I don’t trust people who push the public health approach to so-called gun violence. I shouldn’t have to distrust them, though.
After all, a public health approach could actually be beneficial by addressing the root causes of violent crime.
Yet that never seems to be what’s talked about by proponents of such an approach.
Despite that, they still try to pretend they’re the enlightened souls just trying to make the world better while folks like us are trying to keep us in the dark ages or something.
David Hemenway, a professor of health policy at Harvard University and director of the Harvard Injury Control Research Center, advocates for the public health approach, which he explored in his 2004 book, “Private Guns, Public Health.” “Public health is about prevention,” he says, while acknowledging the crucial role of law enforcement. “It’s not a fight about finding fault. It’s not about finding who did something wrong. It’s about trying to figure out ways to prevent the problem from occurring.”
Sounds nice, right?
The idea is supposedly that this is just about figuring out how to prevent the problems, not about blaming people for them.
Except, Hemenway is very quick to assign blame.
Sure, he’s not blaming certain individuals, but the very first question he answered not just blames guns, but does so in a fairly dishonest way.
Undark: The United States has a high rate of gun violence and gun deaths compared to other industrialized countries. Why?
David Hemenway: The big reason is the guns and the gun laws. Evidence indicates that we are really an average high-income country in terms of non-gun violence and crime. So if you look at our overall rates of burglary, or robbery, or sexual assault, or car theft, we do better than some of the other high-income countries and we do worse than others.
Then how does Hemenway explain the fact that our non-gun homicide rate is actually higher than many other developed nations’ total homicide rate?
He can’t, because those numbers show the exact opposite of what he’s claiming.
What’s more, he can’t seem to see literally any other factor other than guns.
But where we are different is we have lots, lots more guns; much greater household gun ownership; and also the types of guns we have. Canada has a fair number of long guns, but we have so many handguns; almost half of our gun stock now is handguns. And we also have all these military weapons that are easy for anyone to get. Then we have by far the weakest gun laws.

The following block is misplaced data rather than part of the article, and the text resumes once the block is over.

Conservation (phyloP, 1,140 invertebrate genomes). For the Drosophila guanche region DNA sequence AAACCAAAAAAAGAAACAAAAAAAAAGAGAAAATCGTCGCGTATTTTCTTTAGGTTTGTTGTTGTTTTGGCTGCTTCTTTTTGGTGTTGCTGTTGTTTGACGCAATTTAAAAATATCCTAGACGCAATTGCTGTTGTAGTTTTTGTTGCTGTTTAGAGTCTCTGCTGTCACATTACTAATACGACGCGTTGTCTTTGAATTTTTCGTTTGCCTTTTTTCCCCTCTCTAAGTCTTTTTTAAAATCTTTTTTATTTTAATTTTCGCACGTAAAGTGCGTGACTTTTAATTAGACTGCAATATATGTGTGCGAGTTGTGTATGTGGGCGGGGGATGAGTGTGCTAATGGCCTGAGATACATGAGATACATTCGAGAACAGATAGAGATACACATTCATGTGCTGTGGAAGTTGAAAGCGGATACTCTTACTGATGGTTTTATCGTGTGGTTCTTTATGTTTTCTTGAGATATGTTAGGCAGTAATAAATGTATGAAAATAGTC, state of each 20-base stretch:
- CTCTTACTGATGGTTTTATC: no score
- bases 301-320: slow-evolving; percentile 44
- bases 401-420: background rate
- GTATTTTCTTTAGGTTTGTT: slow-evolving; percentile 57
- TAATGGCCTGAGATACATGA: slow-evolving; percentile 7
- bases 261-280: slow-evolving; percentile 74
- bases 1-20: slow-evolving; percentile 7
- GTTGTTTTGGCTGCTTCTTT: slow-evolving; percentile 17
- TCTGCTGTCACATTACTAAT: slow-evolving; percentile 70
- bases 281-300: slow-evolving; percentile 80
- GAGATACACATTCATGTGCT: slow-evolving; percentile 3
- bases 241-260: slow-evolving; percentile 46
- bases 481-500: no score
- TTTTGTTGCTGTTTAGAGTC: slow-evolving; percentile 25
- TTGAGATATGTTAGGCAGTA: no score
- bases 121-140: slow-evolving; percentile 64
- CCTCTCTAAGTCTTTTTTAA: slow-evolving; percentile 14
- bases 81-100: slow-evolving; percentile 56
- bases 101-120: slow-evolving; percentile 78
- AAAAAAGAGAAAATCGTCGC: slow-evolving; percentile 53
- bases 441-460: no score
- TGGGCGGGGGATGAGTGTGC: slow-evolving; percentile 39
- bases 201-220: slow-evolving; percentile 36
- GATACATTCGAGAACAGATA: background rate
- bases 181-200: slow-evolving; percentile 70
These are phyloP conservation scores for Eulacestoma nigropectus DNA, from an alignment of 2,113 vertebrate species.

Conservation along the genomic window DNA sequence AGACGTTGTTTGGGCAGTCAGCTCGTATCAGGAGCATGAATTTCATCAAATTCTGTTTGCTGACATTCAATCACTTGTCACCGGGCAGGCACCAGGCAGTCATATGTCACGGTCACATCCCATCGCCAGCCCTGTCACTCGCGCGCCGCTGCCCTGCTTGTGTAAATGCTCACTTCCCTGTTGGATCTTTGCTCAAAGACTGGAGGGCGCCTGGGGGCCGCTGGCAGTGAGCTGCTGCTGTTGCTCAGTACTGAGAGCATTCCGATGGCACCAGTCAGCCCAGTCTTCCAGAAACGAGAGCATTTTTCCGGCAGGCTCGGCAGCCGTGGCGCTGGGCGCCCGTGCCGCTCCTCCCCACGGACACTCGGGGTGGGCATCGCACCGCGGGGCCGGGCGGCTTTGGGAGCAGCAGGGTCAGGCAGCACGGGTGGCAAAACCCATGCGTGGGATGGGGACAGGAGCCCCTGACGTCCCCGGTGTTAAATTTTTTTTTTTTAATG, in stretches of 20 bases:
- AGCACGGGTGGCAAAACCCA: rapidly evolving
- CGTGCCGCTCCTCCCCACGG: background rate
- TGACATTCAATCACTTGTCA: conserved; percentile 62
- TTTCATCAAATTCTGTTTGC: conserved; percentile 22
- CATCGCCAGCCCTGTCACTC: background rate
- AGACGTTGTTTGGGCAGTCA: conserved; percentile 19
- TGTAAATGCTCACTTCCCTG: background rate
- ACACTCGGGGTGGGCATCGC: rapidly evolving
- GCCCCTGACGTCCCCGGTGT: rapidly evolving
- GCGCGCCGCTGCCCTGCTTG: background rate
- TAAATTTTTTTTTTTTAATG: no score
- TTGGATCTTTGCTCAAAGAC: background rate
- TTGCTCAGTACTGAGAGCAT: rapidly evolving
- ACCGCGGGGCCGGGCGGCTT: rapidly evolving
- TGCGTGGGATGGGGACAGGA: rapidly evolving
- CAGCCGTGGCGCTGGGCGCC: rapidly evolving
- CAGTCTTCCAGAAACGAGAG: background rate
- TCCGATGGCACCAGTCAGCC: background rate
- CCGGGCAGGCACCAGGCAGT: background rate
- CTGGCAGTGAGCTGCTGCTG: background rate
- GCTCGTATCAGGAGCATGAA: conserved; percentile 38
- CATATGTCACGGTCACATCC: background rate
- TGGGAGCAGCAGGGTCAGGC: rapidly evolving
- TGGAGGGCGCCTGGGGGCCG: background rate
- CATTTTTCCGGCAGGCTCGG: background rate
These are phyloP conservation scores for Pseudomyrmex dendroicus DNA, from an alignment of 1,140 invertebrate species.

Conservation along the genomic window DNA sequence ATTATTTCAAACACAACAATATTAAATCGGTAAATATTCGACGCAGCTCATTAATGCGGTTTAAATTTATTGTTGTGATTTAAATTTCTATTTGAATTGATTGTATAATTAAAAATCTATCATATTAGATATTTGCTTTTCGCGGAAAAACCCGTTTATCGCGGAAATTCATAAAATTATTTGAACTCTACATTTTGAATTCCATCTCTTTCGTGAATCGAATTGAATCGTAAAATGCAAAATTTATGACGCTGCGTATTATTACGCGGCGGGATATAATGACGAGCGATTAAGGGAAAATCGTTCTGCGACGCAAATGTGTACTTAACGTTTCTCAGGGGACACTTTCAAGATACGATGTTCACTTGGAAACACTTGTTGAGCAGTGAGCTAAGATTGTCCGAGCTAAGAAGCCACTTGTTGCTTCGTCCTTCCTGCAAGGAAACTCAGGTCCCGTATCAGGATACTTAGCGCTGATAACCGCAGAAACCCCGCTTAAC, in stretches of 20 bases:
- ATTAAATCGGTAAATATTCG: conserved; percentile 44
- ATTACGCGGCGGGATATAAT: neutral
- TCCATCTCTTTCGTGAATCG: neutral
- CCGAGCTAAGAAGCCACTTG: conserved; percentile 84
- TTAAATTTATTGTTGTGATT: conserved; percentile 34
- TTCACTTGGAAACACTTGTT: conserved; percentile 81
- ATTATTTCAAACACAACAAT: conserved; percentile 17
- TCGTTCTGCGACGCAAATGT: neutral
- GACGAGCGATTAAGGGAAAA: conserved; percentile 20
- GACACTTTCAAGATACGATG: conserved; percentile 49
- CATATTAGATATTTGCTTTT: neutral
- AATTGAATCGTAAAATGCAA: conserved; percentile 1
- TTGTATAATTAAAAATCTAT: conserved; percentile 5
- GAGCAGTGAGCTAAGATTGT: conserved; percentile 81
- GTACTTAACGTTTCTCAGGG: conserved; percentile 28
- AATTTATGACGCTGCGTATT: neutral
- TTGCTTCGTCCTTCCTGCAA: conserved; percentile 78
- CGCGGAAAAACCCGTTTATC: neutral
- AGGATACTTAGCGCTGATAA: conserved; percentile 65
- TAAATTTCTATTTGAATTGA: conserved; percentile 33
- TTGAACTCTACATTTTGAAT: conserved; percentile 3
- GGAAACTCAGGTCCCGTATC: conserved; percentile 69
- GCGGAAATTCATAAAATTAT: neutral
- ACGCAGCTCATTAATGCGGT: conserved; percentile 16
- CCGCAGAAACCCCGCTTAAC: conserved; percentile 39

We also have a lot of other differences. For example, most nations don’t have the same demographics we have, where we have so many different ethnicities trying to co-exist at the same time in the same relative locations, all while also dealing with various economic and cultural issues.
Oh, and that was just the answer to the first question.
But that doesn’t mean Hemenway sees gun control as the only way forward, does it?
UD: You’re known for supporting a public health approach to combating gun violence. What does that entail?
DH: If you ask me for a one-sentence description of the public health approach, it would be: Let’s make it really difficult to get injured, or to injure someone, and let’s make it really easy to be safe. So for example, I do some work about obesity, and the public health approach to obesity would be, let’s make it really easy for people to get healthy food, and make it harder for people to get junk food; let’s make it really easy for people to get healthy exercise and make it harder for them to be couch potatoes. And we do just the opposite in the United States.
The public health approach is about prevention. It’s not about individuals; it’s about the population.
In other words, your rights as an individual don’t matter. What matters is making it harder for you to have the best means of protecting yourself because of the actions of others.
Yet Hemenway fails to note that the vast majority of guns used by criminals are obtained unlawfully. They’re already prohibited from owning guns and yet, they get them.
As such, why would more gun control laws solve the problem?
But I don’t think Hemenway is oblivious to this fact. I think he omits it because he’s using his public health approach to try and justify the brand of authoritarianism he personally likes best. This idea, though, of infringing on the rights of the individual because you think it’s best for them is the most insidious type of authoritarianism.
At the end of the day, it’s still about trying to force people to do what you want them to do regardless of their individual desires.
There are avenues in addressing gun violence where the so-called public health approach can do some good. Hemenway outlines a couple later on in the piece.
But the problem is that at the end of the day, it’s obvious that gun control is going to be part of that equation, which makes it impossible to trust people like him, especially when they dishonestly make arguments about violent crime in other countries.